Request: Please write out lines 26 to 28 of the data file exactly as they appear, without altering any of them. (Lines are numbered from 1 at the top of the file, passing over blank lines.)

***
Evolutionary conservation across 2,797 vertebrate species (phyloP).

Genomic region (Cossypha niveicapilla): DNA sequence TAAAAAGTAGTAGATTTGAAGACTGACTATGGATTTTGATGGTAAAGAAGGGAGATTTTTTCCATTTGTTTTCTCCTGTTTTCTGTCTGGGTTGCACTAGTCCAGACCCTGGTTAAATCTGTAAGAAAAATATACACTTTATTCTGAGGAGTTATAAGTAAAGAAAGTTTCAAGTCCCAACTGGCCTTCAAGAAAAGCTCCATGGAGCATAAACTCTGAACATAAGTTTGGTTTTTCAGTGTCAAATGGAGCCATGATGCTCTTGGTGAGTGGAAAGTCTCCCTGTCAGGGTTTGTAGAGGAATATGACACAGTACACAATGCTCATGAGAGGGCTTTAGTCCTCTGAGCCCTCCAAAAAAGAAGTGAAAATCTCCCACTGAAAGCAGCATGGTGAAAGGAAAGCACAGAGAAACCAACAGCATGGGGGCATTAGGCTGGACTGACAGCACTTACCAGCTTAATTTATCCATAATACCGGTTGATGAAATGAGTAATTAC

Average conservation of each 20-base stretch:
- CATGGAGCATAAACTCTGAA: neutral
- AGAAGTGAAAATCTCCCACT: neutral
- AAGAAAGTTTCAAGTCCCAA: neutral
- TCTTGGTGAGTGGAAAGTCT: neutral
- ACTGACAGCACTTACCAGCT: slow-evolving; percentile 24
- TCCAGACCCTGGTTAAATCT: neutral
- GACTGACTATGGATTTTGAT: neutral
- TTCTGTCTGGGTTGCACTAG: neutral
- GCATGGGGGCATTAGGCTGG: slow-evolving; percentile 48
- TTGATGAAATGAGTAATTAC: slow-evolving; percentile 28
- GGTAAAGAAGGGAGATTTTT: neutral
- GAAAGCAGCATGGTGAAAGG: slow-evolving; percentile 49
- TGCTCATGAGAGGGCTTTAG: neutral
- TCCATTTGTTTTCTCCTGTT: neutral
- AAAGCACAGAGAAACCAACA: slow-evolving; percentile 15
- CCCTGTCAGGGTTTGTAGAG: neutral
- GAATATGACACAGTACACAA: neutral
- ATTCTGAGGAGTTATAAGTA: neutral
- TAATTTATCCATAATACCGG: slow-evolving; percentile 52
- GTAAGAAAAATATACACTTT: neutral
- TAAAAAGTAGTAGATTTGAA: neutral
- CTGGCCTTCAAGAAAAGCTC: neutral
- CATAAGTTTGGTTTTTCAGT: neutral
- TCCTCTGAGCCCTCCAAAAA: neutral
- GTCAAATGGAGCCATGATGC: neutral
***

- CATAAGTTTGGTTTTTCAGT: neutral
- TCCTCTGAGCCCTCCAAAAA: neutral
- GTCAAATGGAGCCATGATGC: neutral